Support for NASCAR
Easley's ties to NASCAR as a fan and promoter of the sport are well known; legislators, too, have shown broad support for racing efforts.
In May 2003, while driving laps at Lowe's Motor Speedway, Easley crashed into a wall. The mishap -- in a car owned by Hendrick -- helped solidify his popularity with NASCAR fans. He cultivated an image as a "NASCAR Democrat."
A few days after that wreck, Easley was back at Lowe's for a news conference. Hendrick was there along with Richard Petty, the legendary racer who was then the chairman of a fledgling nonprofit formed to promote racing causes. It is called the N.C. Motorsports Association, or NCMA.
Hendrick would later recall that the Easley visit helped Hendrick see "just how much influence NCMA was capable of," according to an item published in the association's newsletter.
The association had been created specifically to conduct a study of racing in North Carolina and its effects on the economy. In September 2003, Hendrick was made vice chairman of the association, a position he still holds.
A week after Hendrick's association position was made public, Easley flew on the state-owned helicopter to Hendrick's race team headquarters in Concord for a public-service announcement, flight records show. He went back to Hendrick's headquarters the following month on a state-owned jet.
On Dec. 4, the association secured a $100,000 grant from the Golden LEAF Foundation, which is controlled by appointees of the governor and legislative leaders. The group later received a $40,000 grant from the N.C. Rural Center. Both are supported by state money. Leaders at both organizations said in interviews that the grants were made as part of normal applications and that there was no pressure from Easley or people close to him.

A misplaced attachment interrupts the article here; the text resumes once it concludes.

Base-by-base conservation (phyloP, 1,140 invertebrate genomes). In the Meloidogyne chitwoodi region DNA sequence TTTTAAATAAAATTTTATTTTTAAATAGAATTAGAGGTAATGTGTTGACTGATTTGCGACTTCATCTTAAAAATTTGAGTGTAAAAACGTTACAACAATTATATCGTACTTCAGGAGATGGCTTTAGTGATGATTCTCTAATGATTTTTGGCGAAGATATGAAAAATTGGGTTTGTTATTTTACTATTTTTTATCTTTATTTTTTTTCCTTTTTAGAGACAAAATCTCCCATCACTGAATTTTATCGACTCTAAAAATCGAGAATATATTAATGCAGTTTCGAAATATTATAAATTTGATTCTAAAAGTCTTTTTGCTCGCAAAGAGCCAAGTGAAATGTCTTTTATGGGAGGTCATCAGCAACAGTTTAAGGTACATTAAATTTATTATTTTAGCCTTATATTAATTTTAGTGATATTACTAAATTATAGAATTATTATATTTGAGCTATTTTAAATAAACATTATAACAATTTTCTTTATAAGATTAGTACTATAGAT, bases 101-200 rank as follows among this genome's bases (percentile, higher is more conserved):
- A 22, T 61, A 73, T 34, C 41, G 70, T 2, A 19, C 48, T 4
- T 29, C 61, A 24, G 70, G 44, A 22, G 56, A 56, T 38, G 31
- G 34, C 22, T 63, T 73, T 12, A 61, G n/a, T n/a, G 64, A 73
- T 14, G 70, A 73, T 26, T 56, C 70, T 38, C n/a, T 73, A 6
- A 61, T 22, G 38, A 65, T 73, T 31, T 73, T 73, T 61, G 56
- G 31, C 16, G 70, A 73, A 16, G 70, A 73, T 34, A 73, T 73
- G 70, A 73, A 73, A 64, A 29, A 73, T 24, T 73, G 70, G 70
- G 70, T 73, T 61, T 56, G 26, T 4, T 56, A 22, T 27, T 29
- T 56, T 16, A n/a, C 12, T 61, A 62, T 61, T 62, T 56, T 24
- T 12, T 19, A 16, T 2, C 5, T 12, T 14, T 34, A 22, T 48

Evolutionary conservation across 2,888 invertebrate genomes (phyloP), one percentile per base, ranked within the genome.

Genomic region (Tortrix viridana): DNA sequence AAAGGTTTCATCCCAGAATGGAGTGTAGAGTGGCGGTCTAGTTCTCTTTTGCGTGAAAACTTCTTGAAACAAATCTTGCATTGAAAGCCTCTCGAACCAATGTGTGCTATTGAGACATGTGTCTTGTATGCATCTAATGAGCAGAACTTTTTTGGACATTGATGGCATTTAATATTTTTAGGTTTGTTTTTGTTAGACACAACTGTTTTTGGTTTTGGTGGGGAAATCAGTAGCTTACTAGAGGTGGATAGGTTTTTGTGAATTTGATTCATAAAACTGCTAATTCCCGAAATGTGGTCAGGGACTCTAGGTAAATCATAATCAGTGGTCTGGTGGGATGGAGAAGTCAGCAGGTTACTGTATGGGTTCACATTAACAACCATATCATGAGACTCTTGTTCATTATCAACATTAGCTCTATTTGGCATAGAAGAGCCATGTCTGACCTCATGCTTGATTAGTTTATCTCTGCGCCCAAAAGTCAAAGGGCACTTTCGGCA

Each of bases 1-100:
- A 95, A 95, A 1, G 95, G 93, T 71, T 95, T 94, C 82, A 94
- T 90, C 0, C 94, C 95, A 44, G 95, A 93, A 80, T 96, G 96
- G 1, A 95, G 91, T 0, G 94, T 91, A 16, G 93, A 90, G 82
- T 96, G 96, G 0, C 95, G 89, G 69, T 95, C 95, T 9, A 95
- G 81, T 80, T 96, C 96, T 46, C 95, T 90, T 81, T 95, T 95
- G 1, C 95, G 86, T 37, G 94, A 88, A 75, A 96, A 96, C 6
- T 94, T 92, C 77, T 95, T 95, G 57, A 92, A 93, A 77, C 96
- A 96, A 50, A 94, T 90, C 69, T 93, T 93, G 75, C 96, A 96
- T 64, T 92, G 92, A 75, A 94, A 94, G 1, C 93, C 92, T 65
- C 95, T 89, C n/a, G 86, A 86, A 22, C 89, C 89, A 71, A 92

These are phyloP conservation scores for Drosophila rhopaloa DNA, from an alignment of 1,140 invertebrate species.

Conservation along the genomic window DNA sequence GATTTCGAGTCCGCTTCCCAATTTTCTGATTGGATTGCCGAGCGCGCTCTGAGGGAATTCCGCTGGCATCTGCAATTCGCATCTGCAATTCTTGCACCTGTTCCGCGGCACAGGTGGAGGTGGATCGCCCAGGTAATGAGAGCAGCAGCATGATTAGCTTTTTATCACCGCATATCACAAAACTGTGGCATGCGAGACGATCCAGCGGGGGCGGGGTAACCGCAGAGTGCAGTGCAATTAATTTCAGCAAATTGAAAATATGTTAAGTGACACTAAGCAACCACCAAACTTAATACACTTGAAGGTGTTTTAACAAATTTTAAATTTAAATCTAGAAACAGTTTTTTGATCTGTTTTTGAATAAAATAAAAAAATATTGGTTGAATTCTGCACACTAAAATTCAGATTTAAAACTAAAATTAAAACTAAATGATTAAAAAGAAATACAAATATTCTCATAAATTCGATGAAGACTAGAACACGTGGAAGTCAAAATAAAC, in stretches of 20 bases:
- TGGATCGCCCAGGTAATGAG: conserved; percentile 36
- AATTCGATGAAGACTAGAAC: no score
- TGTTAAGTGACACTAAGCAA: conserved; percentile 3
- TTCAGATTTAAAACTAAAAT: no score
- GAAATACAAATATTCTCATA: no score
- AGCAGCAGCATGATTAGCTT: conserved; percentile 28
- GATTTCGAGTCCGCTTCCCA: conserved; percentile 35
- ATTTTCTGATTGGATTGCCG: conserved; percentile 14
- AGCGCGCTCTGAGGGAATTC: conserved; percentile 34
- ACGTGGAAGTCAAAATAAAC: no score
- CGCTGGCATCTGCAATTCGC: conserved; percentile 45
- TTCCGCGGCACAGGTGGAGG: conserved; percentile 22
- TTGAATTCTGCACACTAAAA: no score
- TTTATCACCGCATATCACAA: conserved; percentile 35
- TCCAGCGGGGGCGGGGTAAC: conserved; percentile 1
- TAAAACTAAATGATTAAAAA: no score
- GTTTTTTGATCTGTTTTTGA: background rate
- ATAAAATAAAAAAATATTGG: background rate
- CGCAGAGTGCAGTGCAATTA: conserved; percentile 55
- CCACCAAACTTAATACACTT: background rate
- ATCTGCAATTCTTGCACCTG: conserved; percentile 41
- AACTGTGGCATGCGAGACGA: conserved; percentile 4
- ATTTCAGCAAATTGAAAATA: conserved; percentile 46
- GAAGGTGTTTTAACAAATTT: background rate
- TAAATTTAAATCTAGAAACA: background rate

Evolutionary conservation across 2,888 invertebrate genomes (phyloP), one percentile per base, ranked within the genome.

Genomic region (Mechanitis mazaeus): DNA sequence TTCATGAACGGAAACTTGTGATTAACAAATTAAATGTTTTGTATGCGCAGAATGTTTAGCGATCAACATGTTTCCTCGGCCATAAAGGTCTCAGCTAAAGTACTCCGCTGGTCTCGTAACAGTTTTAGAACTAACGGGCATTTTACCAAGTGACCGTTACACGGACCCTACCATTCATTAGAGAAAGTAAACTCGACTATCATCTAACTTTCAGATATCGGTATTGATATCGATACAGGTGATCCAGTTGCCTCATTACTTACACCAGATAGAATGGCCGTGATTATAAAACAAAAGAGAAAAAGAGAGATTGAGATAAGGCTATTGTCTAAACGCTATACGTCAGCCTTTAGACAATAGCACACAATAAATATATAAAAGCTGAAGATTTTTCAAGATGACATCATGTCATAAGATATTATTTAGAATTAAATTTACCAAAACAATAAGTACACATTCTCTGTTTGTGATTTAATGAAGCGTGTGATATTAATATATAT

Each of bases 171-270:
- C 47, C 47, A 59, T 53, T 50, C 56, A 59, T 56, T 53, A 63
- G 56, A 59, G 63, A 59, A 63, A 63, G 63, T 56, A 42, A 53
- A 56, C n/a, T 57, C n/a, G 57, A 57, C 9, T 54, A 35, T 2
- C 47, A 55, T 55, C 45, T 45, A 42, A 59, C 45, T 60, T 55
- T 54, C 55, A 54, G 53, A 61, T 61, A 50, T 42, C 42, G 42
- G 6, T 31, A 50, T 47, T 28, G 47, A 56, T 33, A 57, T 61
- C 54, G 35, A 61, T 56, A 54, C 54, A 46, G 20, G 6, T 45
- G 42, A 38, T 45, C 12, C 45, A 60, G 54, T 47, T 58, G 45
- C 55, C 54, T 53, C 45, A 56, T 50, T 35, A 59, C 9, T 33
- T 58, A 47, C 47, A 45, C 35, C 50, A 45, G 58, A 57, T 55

11th-hour tax break
By March 2005, Easley appointed a group of 19 people interested in racing, including Hendrick, to advise him on ways to promote and protect the sport.
Toward the end of the legislative session that year, language giving race teams a tax break on their corporate jet fuel was added to a motor fuel tax bill originally sponsored by Rep. Paul Luebke, a Durham Democrat.
Luebke ended up opposing his own bill, which passed at 3 a.m. in the whirlwind of end-of-session deal-making. In an interview, Luebke said the piece of the bill giving jet fuel breaks to race teams prompted his no vote. "Totally unjustified," he said.
It appears that the tax break was inserted into the bill by Senate Majority Leader Tony Rand, a Fayetteville Democrat who is a strong supporter of NASCAR and was Easley's closest ally in that chamber.
Rand said he couldn't recall whom he discussed the item with but said he, Easley and others are big supporters of the industry. He said legislators started paying more attention to motorsports as NASCAR staged its final race at Rockingham in 2004 and other states started wooing teams to relocate.
"I've always thought this is an important part of North Carolina," Rand said. "It was important that we retain our spot as the heart and soul of NASCAR."
Easley signed the bill into law on Sept. 27, 2005.